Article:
According to water pollution facts and statistics from the International Atomic Energy Agency in a 1989 report “Ocean Disposal of Radioactive Waste: Status Report”, the first (formal) sea dumping operation for low-level radioactive waste (LLW) took place in 1946 in the North East Pacific Ocean, about 80km from the coast of California. These radioactive waste came from the nuclear industry, research and medicine, and were packed into metal drums lined with a bitumen and concrete matrix, prior to disposal in the ocean.
According to water pollution facts from the U.S. Geological Survey, about 47,800 drums (each about 55 gallons or 208 litres) of LLW were thrown into the Pacific Ocean west of San Francisco between 1946 to 1970. Today, these drums are found lying in a 1400 km2 area on the seabed, within a region known as the Gulf of the Farallones National Marine Sanctuary.
As cited in the magazine “Mother Jones” in an article “You are what they eat – A glowing report on radioactive waste in the sea” (July 1981), a study by Jackson Davis, scientist from the University of California, found that some of the most harmful radioactive isotopes (i.e. plutonium 239 and 240) were found in fishes often consumed by humans, at levels as high as 5000 times of background radiation.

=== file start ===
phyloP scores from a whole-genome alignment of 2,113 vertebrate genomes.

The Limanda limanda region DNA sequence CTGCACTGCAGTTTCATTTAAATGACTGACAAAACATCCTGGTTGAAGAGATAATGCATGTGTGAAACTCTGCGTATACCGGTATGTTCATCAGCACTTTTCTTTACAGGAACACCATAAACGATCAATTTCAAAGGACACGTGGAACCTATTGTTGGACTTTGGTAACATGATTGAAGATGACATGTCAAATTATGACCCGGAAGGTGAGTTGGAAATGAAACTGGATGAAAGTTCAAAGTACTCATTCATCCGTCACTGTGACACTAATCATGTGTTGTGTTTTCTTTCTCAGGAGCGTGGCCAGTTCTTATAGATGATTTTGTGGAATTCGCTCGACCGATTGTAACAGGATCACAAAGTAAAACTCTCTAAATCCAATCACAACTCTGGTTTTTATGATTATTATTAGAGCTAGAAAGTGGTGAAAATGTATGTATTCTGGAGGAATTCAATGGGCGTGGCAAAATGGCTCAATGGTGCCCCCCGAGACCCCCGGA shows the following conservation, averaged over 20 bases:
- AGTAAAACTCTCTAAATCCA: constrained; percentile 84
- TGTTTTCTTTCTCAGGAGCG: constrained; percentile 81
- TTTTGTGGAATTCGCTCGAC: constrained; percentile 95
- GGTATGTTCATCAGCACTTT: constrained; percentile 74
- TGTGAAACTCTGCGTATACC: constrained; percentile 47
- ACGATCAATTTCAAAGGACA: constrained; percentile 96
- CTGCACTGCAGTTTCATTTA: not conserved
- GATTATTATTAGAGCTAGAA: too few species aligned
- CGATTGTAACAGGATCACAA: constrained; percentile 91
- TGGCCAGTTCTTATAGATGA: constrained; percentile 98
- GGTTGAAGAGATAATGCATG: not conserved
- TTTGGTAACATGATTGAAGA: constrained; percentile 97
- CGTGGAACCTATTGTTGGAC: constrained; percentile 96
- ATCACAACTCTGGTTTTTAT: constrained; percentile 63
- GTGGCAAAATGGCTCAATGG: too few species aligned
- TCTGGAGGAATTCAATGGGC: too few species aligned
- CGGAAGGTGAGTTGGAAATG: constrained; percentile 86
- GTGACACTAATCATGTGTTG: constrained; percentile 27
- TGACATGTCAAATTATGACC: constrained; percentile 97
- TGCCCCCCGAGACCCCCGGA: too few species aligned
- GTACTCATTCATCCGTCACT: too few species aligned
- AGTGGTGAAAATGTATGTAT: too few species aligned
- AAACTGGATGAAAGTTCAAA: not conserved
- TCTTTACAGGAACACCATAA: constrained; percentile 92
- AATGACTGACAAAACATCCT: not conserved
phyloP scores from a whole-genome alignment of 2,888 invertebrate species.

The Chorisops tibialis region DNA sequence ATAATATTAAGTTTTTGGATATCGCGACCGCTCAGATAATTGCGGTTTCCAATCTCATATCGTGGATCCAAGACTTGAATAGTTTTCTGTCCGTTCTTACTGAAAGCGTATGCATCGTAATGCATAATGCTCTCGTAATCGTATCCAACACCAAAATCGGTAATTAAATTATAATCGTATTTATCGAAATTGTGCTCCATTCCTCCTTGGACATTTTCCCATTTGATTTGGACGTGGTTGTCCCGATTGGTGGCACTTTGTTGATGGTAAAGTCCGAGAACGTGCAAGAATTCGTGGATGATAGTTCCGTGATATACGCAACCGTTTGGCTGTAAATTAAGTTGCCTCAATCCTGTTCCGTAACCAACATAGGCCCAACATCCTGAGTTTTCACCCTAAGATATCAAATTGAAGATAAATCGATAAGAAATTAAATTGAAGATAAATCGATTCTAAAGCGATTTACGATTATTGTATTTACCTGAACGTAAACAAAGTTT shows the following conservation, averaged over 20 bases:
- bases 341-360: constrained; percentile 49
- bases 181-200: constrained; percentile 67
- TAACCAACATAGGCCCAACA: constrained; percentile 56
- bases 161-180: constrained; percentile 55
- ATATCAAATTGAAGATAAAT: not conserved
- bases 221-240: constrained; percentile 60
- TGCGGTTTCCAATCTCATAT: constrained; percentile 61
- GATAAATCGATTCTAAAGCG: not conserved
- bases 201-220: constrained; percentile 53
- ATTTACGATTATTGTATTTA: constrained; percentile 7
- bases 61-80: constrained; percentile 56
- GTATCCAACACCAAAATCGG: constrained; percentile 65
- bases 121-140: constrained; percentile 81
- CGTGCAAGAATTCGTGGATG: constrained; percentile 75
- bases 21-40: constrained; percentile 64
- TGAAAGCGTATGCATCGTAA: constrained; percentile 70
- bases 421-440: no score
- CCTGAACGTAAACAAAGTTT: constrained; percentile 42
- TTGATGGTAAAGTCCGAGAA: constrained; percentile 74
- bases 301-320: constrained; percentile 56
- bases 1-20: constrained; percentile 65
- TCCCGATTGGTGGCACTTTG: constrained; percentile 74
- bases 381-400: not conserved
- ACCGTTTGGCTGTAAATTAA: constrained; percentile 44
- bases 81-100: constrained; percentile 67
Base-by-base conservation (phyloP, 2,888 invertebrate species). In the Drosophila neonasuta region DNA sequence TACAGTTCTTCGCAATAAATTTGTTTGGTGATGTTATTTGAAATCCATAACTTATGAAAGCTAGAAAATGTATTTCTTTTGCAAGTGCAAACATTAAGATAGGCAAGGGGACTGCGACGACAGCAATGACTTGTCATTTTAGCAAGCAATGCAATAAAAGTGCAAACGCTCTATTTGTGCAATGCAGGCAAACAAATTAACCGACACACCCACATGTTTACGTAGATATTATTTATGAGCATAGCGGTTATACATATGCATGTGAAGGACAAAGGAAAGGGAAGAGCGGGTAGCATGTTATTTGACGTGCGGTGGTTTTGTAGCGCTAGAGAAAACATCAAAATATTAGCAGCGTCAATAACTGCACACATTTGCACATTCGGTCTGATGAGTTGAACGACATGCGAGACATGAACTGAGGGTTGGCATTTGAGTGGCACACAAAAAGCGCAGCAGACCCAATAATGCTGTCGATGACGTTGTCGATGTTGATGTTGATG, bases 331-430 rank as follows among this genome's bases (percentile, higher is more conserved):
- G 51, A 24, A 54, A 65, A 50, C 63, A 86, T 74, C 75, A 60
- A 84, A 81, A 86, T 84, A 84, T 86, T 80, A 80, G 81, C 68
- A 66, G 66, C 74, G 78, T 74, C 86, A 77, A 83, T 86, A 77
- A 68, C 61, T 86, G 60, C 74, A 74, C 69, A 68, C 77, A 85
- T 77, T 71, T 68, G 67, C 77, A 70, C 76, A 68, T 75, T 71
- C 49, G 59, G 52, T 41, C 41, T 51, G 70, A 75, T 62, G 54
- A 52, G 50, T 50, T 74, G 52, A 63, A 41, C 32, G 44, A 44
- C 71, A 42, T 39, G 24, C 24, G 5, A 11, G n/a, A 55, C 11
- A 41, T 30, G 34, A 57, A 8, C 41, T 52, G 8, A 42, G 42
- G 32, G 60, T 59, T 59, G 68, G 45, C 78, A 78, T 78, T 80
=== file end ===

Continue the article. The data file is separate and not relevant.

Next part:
In accordance to Lasse Ringius, author of the book “Radioactive Waste Disposal at Sea: Public Ideas, Transnational Policy Entrepreneurs, and Environmental Regimes”, the dumping of low-level radioactive wastes into the seas and oceans had been banned worldwide since 1993.
Nonetheless, it appeared that many countries, including UK and France, and continued to dump highly radioactive materials into the seas and oceans. For example, according to water pollution facts from the Department of Oceanography in the Texas A&M University, Russia continued to discharge their radioactive waste into the Artic Ocean between the 1950s and 1980s.
Nuclear accidents like the Fukushima nuclear plant meltdown also discharges large quantities of water polluted with radioactive materials into the nearby seas and oceans. According to water pollution facts and statistics by the BBC News on 4 April 2011, at least 11,500 tonnes of low-level radioactive water was discharged into the sea, to make way for the storage of more highly radioactive water leaking in the premises.
Water Pollution Facts on Heavy Metal Pollutants
Heavy metal pollution of water is serious. Consumption or use of contaminated with heavy metal can cause serious permanent health problems, or even death. The threat posed by heavy metal pollution endangers the wellbeing and lives of both animals and humans dependent on the polluted water.